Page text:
In my own part of the country, the East Midlands, they play a type of skittles that's very different to that found anywhere else in the country. In fact it can be a bit of a head-scratcher to those more familiar with the 'West Country' game where the balls are rolled smoothly, if not always sedately down the alley rather than the Dambuster-style 'full toss' of the Midlands game! Not only is Long Alley Skittles unique to the area, it's arguably the traditional pub game of Derbyshire and Nottinghamshire (and to a lesser extent Leicestershire where the game shares equal billing with a unique local Table Skittles tradition). Other games such as Darts, Pool, even Dominoes, may be more widely played in the region, but only Long Alley Skittles can lay claim to being unique to the regions pubs and clubs.
The Newark area is not only the north-eastern limit of this East Midlands skittles tradition, but also represents one of the current geographical limits of skittles as a competitive pub game in Britain. This was not always the case. A version of Table Skittles was played east of this point in Norfolk, and probably throughout much of Lincolnshire until relatively recently, and alley skittles in various forms was popular just about everywhere as both a pub and outdoor event game, even as far north as Scotland where a historic alley still survives at Edinburgh's famous Sheep Heid Inn. Quite why one of the most popular and widespread traditional games still played at the pub has its modern-day northern limit in the Midlands is not at all clear.
So the Newark & District Long Alley Skittles League is something of an outlier to Britains surviving skittles tradition. It's also one of many pub games leagues that seem happy to hide their light under a bushel. No online presence (other than a short-lived blog by a local team member), little in the way of fixture lists in the pubs I've visited, and in common with just about everywhere nowadays, the declining local newsprint seem to have stopped reporting on the league. Hence it can be difficult to get a handle on just how healthy the Newark league might be in the 21st century. As is so often the case with traditional pub games, the only way to get a real insight into the game is to go for a pint or two at one of the pubs where Long Alley is still played. Not exactly an onerous task for the most part, and certainly not so at the Rose & Crown in the nearby village of Balderton.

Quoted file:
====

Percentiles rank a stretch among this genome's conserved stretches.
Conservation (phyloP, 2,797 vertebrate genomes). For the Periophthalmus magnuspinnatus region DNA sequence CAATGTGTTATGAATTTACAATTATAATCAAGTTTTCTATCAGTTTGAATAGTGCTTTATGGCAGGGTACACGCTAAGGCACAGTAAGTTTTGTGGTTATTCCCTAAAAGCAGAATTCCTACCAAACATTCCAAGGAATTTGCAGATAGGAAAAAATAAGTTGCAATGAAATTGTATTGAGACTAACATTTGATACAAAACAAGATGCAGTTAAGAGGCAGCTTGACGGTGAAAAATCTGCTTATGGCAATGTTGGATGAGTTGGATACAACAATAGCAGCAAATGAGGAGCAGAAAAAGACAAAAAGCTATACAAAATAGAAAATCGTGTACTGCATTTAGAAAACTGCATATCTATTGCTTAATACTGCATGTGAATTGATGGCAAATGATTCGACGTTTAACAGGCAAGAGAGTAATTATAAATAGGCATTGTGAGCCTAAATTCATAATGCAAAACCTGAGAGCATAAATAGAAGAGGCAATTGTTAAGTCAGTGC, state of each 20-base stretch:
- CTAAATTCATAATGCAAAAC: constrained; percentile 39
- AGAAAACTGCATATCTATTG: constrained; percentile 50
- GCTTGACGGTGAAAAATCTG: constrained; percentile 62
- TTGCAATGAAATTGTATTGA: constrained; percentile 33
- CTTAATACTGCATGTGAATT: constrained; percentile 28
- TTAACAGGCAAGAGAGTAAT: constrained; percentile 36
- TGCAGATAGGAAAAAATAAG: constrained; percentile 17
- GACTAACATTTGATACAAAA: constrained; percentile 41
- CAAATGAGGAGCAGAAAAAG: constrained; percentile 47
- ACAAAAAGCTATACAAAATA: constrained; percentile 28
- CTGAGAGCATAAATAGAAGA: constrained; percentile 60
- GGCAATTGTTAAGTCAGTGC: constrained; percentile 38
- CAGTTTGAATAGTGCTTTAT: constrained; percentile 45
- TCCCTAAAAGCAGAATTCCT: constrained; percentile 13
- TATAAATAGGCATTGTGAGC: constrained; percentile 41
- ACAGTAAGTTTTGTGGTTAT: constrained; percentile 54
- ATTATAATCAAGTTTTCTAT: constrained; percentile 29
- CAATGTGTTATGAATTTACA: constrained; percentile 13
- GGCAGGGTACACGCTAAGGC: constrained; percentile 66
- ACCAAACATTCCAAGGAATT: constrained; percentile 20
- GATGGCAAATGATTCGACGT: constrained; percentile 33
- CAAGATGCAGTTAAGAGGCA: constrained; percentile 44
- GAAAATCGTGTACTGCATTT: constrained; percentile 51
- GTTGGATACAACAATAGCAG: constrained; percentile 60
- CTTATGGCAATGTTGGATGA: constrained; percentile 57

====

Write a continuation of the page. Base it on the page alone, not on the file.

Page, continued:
The Rose & Crown has been on my (quite long) shortlist of pubs to visit in the Newark area for a good few years now. An increasingly rare example of an entirely wet-led village local located on the edge of Newarks suburban sprawl. Perhaps a little too far to walk to from the town centre, but a good convenient stop for travellers on the nearby A1 if it's just a pint you're after, not a dining experience. It's a skittles pub of course, and if the condition of the alley at the rear of the pub is anything to go by, the game appears to be in good health. Well maintained, and clearly still regarded by the owners as an important asset to the main business of the pub.
As you can see from these photos, the skittle alley is entirely covered, not always the case in the Newark area where the tradition of outdoor skittling endures at one or two venues. A timber and pitch-roof shed that's gradually being swallowed by creeping Ivy, and now effectively an annexe to the main pub accessed from a rear hallway. In common with most covered alleys, this one doubles as a space for functions when not in use for its primary function. When I visited the pub in October, the Summer skittles season was all-but over, although the home team were in fact playing that evening, possibly a mop-up game postponed from earlier in the year.